Green House, Ahmedabad
“I believe in working on projects that are a co-relation between man, material and nature as there is an in-built harmony within these three elements. It has been my constant effort to make optimum use of these components and achieve growth, excellence and perfection while contributing to the society, conserving nature and respecting tradition.”
Ar. Hiren Patel
Sustainability is the principle concept behind this project, which has been achieved with the help of technology and architectural features. Well versed with the climatic conditions of the hot city of Ahmedabad, the architect designed the house such that it receives daylight without gaining heat. A huge tank was created underground that uses harvested rainwater for household chores. A STP (sewage treatment plant) was also installed, and is used by the neighbours as well.
On entering the house, a ramp leads to a formal living room amidst frangipani. The dining space-facing ‘Buddha Court’ connects the formal living room and the family room. The latter, comprising of huge openings, that illuminate it well, and the plantation around that create a microclimate, make this the most desirable space in the house.
The ground floor accommodates the formal living room, family room, kitchen and dining as well as a prayer room. Two bedrooms and a music room are on the first floor while the son’s bedroom, a gymnasium and open terrace are on the second floor. In the bedrooms, the ceilings have been elevated to allow light. The designers have used locally available materials that were not harmful to the workers involved in the construction.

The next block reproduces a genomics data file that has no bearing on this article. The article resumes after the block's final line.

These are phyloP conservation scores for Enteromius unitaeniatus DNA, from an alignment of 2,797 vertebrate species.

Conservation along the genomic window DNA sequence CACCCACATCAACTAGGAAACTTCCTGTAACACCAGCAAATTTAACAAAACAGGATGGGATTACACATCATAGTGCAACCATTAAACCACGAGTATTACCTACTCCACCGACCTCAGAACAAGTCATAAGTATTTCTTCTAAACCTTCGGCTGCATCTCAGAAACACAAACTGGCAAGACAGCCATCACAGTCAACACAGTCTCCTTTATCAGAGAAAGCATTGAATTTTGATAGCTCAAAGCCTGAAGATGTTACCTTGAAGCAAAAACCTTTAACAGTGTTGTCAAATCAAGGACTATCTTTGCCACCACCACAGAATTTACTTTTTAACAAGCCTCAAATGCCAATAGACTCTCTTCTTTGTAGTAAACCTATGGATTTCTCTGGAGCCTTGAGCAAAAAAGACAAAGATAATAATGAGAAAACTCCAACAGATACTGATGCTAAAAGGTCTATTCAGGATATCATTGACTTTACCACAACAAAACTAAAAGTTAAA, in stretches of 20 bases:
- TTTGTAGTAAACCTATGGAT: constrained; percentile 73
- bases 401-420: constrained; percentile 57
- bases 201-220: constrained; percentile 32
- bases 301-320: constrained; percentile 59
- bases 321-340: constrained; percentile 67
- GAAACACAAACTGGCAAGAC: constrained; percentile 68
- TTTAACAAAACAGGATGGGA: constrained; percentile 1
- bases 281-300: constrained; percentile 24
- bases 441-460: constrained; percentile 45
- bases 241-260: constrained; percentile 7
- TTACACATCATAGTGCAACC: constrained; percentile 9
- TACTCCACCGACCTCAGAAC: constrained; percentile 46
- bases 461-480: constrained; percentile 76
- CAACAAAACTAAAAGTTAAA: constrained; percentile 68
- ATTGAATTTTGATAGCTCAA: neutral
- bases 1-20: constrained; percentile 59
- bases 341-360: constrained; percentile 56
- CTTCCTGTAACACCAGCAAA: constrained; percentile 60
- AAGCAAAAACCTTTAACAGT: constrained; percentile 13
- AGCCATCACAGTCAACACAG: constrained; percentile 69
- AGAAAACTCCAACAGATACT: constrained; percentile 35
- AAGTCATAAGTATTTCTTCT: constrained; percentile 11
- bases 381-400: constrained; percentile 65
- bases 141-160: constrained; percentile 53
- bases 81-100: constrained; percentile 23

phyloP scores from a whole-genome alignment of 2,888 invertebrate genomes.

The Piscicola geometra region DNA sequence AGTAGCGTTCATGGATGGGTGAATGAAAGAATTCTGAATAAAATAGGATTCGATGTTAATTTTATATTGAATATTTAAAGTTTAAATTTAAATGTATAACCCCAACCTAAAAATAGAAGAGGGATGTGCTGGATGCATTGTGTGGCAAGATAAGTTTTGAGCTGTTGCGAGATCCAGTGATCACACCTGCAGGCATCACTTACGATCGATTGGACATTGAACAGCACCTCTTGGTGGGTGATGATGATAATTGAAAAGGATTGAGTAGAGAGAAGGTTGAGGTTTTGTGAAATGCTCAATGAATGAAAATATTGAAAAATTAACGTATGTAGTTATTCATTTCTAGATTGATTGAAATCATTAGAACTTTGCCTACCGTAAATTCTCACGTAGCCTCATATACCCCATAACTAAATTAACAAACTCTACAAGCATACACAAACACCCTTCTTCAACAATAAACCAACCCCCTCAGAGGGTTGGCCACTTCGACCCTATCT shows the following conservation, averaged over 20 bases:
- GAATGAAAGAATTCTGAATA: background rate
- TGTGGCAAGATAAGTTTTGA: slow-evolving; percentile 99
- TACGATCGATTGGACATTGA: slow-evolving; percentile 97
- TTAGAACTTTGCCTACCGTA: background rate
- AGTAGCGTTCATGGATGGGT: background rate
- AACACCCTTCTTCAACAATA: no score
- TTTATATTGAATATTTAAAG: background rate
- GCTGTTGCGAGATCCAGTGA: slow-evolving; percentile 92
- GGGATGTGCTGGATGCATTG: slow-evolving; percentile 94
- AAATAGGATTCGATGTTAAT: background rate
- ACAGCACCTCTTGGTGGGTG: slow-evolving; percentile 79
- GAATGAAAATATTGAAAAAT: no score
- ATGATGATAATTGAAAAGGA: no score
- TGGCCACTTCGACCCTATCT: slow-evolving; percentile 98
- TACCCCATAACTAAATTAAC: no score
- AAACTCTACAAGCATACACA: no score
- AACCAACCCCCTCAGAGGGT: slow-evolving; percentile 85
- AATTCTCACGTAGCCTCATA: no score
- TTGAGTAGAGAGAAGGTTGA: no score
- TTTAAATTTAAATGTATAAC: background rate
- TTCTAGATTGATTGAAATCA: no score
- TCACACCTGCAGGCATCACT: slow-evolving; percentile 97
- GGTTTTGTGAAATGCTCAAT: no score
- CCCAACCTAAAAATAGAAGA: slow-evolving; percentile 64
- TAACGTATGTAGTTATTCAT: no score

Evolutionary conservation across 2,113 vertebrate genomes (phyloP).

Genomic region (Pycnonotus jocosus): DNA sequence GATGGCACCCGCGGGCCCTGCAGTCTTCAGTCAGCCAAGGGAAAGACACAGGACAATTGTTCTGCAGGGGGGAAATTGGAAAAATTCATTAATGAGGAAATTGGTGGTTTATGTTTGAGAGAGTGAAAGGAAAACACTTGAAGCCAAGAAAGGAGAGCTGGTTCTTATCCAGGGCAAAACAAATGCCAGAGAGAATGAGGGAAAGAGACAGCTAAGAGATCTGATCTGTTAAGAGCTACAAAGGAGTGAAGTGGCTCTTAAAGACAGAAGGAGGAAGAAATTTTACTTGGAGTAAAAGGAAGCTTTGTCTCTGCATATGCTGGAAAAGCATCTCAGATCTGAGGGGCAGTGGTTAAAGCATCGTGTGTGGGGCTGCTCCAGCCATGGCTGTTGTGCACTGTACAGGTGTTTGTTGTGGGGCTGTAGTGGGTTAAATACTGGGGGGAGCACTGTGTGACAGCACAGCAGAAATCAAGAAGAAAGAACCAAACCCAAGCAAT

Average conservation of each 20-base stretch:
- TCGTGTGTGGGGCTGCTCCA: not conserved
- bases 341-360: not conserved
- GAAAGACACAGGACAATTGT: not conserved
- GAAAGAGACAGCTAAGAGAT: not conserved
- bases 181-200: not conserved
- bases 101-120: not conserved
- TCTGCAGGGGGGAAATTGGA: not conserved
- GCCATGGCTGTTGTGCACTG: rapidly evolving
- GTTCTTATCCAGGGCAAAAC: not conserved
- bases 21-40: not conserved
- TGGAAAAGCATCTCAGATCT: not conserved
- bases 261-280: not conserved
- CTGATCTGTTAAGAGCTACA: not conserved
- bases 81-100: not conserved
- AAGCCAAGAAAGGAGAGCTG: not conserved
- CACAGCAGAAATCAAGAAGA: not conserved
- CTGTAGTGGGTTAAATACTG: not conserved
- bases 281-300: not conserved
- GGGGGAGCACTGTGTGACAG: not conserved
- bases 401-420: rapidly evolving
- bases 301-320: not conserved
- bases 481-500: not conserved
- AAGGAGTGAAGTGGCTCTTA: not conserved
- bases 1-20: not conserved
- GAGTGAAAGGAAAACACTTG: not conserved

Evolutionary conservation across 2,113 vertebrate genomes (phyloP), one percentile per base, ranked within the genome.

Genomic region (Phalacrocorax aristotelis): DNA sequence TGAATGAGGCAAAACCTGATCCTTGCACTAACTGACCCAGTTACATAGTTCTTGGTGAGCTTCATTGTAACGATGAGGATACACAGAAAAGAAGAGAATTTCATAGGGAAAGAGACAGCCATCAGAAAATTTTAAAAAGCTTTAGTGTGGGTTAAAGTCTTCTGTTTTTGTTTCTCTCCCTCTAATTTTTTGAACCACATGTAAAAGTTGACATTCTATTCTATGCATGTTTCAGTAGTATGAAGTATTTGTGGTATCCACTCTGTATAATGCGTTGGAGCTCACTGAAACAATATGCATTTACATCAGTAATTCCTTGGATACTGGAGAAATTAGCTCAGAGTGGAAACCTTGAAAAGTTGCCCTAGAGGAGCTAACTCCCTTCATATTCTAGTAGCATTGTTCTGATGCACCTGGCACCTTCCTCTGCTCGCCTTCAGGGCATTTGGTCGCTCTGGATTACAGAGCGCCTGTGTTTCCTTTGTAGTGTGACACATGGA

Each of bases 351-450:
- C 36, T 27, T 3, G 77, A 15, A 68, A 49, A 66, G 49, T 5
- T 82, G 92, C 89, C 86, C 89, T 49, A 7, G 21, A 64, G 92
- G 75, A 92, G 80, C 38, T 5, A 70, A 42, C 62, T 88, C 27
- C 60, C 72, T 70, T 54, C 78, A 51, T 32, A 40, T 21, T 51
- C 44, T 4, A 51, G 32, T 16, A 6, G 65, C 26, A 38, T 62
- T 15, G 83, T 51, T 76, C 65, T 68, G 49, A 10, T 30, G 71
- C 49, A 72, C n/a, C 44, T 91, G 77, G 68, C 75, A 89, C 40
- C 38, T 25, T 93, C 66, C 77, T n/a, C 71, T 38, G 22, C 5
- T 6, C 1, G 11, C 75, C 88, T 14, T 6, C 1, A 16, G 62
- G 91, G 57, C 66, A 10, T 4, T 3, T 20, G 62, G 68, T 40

The house is designed to maximize natural light while focusing on heat reduction. The external façade of the house makes this immediately apparent. The unique design of the wooden screen on the exterior allows sunlight into the house while blocking the interior from view and keeping it cool by casting shadows that change through the course of the day. The exterior design is similar but not quite like the ‘jarokhas’ and ‘jallis’ of traditional Indian houses. The landscaped terrace garden too helps in reducing the overall heat gain and improving the microclimate of the house.